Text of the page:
What exactly is the language that Objective-C should aspire towards? What's the language with a great standard API, good syntax and semantics, where there's nothing questionable about it at all? I've used a bunch of languages and they're all messy, miss some easy shit, or do something horrible in the name of cleverness. Lisp is retarded for most real-world use, Ruby's main purpose is to be trendy, Python is silly from the get-go with the indentation schtick (along with other problems), C++ is a huge-ass clusterfuck, C stays low level and it still manages to get some of the big issues wrong, Haskell is niche, Java doesn't allow manual memory control and still has bugs in its base APIs that I reported eight years ago, perl is good in the sense that it provides job security because no one else will be able to read your code... So yeah, what's out there that should be held up as a paragon of programming languages and APIs both in its design and in real world use?

    I don't think Objective-C is the end-all, be-all by far. It was apparently designed by hippies -- everything is open, free, dynamic, and almost nothing you do is wrong. When it is wrong you often don't know it until the program's crashed, except in the case of calling methods on NULL - or nil, as they want you to say for no apparent reason - where you might not know about a problem until much later on. I think some of the OOD and grammar is hurt by its relationship with C, though I like the interoperability of it with C. I also disdain the "hide the code, make it impossible to debug" nature of Interface Builder, but that's pretty far outside of the scope of the language itself; it's more like a crappy add-on IDE.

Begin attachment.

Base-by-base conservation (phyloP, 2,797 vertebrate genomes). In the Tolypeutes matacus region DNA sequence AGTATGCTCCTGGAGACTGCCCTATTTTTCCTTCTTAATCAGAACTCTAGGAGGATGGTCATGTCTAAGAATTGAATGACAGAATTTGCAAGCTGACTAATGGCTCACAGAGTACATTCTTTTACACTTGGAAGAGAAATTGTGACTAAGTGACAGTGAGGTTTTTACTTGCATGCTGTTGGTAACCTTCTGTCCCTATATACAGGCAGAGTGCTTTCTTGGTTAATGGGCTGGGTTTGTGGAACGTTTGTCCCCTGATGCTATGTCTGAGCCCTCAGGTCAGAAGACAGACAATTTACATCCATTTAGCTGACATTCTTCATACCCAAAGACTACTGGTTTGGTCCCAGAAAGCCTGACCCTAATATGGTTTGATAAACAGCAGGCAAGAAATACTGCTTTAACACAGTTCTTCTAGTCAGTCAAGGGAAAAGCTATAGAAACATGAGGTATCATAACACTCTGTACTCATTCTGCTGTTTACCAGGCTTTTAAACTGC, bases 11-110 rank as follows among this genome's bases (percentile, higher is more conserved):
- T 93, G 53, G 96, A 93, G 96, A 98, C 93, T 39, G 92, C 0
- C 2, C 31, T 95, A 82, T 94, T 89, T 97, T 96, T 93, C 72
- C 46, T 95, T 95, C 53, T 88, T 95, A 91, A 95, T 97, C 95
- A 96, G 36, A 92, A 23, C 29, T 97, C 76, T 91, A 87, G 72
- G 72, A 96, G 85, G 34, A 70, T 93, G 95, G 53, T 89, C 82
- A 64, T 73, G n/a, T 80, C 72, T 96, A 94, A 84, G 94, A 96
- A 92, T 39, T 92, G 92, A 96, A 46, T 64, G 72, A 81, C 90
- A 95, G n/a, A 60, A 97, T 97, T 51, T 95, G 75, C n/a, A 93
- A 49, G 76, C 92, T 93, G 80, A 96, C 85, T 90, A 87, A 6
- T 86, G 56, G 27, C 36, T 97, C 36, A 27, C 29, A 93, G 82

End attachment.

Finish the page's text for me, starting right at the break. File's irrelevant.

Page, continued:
It's definitely personal and subjective, but I would say that the amount of things Obj-C has wrong is in the same ballpark as all the other good languages I've used. In real world use, I've yet to think "Damn, I really wish this project was written in X" and I've written hundreds of thousands of lines in Obj-C by now. Now that I'm mixing OpenGL and likely soon some assembly code in to my current project, I'm not sure what else I'd want to use if I had the chance.
  • Re:This just in.. (Score:1, Informative)

    by Anonymous Coward on Tuesday May 05, 2009 @02:46PM (#27835149)

    But you don't have to believe me. If Objective-C was so great, it'd be used outside the Apple platform. It's not.

    You just haven't drunk enough of the apple cool-ade yet... :)

    I use both Visual C on PC and Object-C on my iphone, and have to say that based on C thing is a pain. I'd also take issue with the 'learn it in a day' comment - it isn't true either. Sure you can compile and write hello world in a day. But it takes a while to get used to the fact that some objects are mutable/immutable, there are some arbitrary rules as to object ownership, and then remembering to use C-isms instead of C++-isms will cause lots of little gotchas as you go.

    The one thing I will argue is that trying to debug/figure out why calling cleanup on your pooled allocator crashes your app can be an exercise in amazingly painful detective work. You might 'learn it in a day' but you won't be proficient for about a week or so. It requires changing some of your thought patterns.

    'Dereferencing' NULL and not crashing is an interesting *design choice*. One I've been thinking about. I don't think that it's inherently a bad choice. I'd put that fact alone down as the #1 reason why mac's don't crash 'as often' (aka in the same ways) that a win PC does. However it does link itself with interesting tradeoffs in the general way they use objects/memory.

"If it's not loud, it doesn't work!" -- Blank Reg, from "Max Headroom"